normalize.io βeta

import the future, build the present, normalize the past.

A streamlined ES6 Module, HTML Import, and SPDY/HTTP2 frontend development solution.

Show Me an Example!

The frontend development workflow has fundamentally changed with the advent of ES6 modules, HTML imports, and SPDY/HTTP2 push. Normalize provides a streamlined frontend solution by normalizing inconsistencies with browsers and packages managers, allowing you to use the latest language and browsers features with minimal cognitive overhead.

No Installation Step with ES6 Modules and HTML Imports

With ES6 modules and HTML imports, you can define dependencies just like CSS @import statements. When creating static pages or libraries, simply use URLs and open your browser:

import Ember from 'https://nlz.io/github/components/ember/^1.0.0/ember.js';

You may also use shorthands instead, which require a custom module loader (for JS, only) or a build process (such as a SPDY Push server):

import $ from 'jquery@^2.0.0'; // from npm
import Emitter from 'component/emitter@^1.0.0'; // from GitHub
@import 'https://nlz.io/github/necolas/normalize.css/^3.0.0/index.css';
@import 'necolas/normalize@^3.0.0';
<link rel="import" href="https://nlz.io/github/webcomponents/hello-world-elements/*/index.html">
<link rel="import" href="webcomponents/hello-world-elements@*">

Package management (i.e. versioning) is performed through normalization proxies, such as https://nlz.io, as URLs. There are no more JSON files to declare dependencies in - just inline them in your code. If you wish to use private modules, simply setup your own proxy!

No Concatenation Step with SPDY Push

SPDY push allows websites to avoid a concatenation step - just SPDY push all your assets! Previously, concatenation steps were required to avoid unnecessary HTTP roundtrips, but this latency is nonexistent with SPDY push! However, nlz(1) still includes a concatenation step if you still wish to create bundles.

Future Syntax, Everywhere

Normalize allows you to use the latest language features, such as ES6 modules, generators, or requestAnimationSupport, while still supporting almost all browsers with minimal effort. It does so in two ways:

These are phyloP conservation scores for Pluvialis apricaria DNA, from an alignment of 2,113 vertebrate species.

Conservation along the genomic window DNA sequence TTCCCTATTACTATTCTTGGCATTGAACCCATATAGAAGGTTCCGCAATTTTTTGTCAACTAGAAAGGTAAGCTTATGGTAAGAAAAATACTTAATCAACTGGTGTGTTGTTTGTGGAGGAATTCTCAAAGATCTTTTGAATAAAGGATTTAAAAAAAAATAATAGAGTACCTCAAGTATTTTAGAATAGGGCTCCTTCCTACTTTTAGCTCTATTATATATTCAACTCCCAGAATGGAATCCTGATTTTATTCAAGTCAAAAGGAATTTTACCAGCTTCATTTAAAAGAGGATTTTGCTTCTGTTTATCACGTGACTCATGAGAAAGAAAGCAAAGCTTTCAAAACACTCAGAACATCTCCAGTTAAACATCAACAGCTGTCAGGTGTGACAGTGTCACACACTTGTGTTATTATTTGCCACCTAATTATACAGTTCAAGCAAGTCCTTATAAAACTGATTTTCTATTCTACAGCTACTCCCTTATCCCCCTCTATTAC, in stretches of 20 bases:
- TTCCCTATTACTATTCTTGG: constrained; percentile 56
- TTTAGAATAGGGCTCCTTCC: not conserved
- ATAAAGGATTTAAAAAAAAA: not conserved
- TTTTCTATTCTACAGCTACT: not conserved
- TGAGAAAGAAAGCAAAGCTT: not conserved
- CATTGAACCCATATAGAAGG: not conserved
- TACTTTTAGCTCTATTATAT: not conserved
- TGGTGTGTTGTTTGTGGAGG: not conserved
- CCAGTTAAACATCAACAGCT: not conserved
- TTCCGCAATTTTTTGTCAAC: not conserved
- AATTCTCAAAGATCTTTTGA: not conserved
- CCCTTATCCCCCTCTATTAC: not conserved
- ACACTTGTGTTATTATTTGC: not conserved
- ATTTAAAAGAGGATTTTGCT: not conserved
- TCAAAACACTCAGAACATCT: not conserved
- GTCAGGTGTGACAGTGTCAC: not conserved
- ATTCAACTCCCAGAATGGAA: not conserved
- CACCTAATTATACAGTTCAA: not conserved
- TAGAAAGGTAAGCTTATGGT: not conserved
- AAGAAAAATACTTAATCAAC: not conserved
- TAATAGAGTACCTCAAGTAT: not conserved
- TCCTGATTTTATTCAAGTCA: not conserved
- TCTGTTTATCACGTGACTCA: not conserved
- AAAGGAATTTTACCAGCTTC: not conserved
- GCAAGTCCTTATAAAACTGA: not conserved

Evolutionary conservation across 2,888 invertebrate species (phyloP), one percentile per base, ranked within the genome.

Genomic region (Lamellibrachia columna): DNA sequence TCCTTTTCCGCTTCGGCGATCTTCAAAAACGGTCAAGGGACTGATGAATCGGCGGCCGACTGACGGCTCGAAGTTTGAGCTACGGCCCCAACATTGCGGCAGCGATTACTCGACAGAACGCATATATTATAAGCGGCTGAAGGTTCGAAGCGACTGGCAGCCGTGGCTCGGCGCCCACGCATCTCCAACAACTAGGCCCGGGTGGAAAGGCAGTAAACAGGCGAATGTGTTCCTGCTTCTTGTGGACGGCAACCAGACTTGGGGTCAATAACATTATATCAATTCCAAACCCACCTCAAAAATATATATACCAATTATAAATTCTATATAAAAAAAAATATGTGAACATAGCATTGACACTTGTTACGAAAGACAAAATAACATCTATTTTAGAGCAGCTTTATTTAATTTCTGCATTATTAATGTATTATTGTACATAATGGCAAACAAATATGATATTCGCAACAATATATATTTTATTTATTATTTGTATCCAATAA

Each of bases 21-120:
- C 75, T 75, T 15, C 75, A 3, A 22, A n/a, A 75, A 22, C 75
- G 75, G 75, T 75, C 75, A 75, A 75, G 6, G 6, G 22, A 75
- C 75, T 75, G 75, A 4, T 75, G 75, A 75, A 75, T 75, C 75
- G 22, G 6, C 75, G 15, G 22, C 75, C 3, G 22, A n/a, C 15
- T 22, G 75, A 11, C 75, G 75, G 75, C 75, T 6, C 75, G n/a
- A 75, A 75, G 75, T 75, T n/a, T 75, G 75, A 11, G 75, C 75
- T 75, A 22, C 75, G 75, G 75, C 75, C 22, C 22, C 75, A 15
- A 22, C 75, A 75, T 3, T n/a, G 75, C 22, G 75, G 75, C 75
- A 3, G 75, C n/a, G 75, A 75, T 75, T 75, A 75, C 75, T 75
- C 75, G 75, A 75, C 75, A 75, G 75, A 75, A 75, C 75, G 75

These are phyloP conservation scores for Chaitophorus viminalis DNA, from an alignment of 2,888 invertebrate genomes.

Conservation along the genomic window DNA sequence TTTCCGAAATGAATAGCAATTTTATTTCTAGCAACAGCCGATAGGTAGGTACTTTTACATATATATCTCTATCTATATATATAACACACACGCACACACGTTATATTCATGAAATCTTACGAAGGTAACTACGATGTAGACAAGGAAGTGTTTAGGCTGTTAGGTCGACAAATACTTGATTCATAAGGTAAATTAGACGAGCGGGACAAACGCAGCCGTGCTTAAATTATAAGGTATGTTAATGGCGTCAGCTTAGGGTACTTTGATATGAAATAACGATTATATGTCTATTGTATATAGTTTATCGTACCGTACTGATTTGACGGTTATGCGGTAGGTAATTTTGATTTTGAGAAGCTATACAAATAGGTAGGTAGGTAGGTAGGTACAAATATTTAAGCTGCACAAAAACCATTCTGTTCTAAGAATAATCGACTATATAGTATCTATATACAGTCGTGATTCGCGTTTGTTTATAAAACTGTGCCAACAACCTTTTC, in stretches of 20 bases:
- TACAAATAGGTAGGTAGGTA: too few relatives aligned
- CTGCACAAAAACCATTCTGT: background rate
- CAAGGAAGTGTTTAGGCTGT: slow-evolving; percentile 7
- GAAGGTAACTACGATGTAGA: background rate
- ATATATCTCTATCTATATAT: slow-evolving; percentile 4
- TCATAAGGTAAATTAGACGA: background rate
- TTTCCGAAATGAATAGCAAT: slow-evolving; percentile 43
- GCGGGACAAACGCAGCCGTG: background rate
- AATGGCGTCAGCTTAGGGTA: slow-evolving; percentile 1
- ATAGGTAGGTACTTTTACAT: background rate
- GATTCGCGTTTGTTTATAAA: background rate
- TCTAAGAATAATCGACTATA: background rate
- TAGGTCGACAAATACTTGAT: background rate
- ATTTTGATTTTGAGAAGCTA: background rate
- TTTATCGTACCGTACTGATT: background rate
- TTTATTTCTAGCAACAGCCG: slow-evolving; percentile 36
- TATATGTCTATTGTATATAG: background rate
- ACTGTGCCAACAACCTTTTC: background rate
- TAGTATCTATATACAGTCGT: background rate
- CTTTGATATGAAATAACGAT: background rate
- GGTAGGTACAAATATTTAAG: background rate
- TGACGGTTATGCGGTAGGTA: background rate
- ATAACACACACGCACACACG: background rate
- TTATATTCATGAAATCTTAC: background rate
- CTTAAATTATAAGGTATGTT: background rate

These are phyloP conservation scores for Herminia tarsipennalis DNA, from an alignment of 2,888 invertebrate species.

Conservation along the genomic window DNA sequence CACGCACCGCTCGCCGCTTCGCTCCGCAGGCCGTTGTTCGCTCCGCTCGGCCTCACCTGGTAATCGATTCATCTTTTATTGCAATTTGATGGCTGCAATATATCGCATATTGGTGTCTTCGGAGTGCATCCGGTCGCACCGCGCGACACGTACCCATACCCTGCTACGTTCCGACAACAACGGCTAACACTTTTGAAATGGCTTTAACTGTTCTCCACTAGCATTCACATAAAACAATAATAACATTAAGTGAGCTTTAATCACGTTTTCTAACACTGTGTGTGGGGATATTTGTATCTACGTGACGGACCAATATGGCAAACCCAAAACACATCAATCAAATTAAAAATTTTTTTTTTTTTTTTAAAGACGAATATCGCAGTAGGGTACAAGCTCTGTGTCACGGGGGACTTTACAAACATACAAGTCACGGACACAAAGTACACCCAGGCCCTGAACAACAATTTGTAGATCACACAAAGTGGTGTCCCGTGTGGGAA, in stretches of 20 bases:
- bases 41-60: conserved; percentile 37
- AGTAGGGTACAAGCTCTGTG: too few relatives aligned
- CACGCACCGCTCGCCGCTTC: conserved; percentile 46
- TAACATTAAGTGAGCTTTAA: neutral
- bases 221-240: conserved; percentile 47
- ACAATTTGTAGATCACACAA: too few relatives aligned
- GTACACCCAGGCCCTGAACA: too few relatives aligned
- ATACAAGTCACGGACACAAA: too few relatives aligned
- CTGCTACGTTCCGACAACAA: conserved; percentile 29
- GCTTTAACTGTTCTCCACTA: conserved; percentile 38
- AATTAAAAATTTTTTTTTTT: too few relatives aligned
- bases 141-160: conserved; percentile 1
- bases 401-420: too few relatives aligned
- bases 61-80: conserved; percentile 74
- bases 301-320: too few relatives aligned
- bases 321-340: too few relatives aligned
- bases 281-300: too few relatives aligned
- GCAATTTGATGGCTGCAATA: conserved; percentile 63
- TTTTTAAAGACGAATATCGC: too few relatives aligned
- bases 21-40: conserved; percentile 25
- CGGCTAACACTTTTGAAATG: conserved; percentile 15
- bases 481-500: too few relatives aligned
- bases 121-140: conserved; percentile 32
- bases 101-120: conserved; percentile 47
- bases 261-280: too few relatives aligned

Normalize servers include polyfills/polyfills, which create JS polyfill bundles specific to each browser.

Normalize includes ecstacy, which transpiles newer JS and CSS syntaxes to a syntax the client can use. Use generators, ES6 modules, you name it, with ease.

No Transpilation Step!

Normalize automatically supports your favorite transpiled languages. These transforms are URL-based, allowing them to be HTTP-compliant as well as more declarative. All adapters are included - you simply need to install the underlying library yourself.

For example, suppose you have template.jsx, a react template. You could simply do:

import 'template.jsx'

And that template is imported! Of course, you need to install react-tools first.

No JSON or configuration files!

Normalize does not have any mandatory JSON files or configuration files, although you may still decide to use them. There's no package.json or bower.json to create a manifest or to publish your package anywhere, although you still could. There's no gulpfile.js or gruntfile.js to setup your build process. Start building right away and use any package you'd like!

Use Browserify Packages or Components Seamlessly

Normalize supports browserify packages as well as components seamlessly. Normalize will automatically shim node modules just like browserify does. This allows you to use existing components, whether or not they are ES6 modules, today.

Normalize does not support AMD modules - only CommonJS/UMD modules.

Minimal Runtime Overhead

Unlike other ES6 module tools, Normalize does not require large client-side loaders like RequireJS or large polyfills like es6-module-loader. Writing modules with boilerplate nesting defeats the purpose of ES6 modules.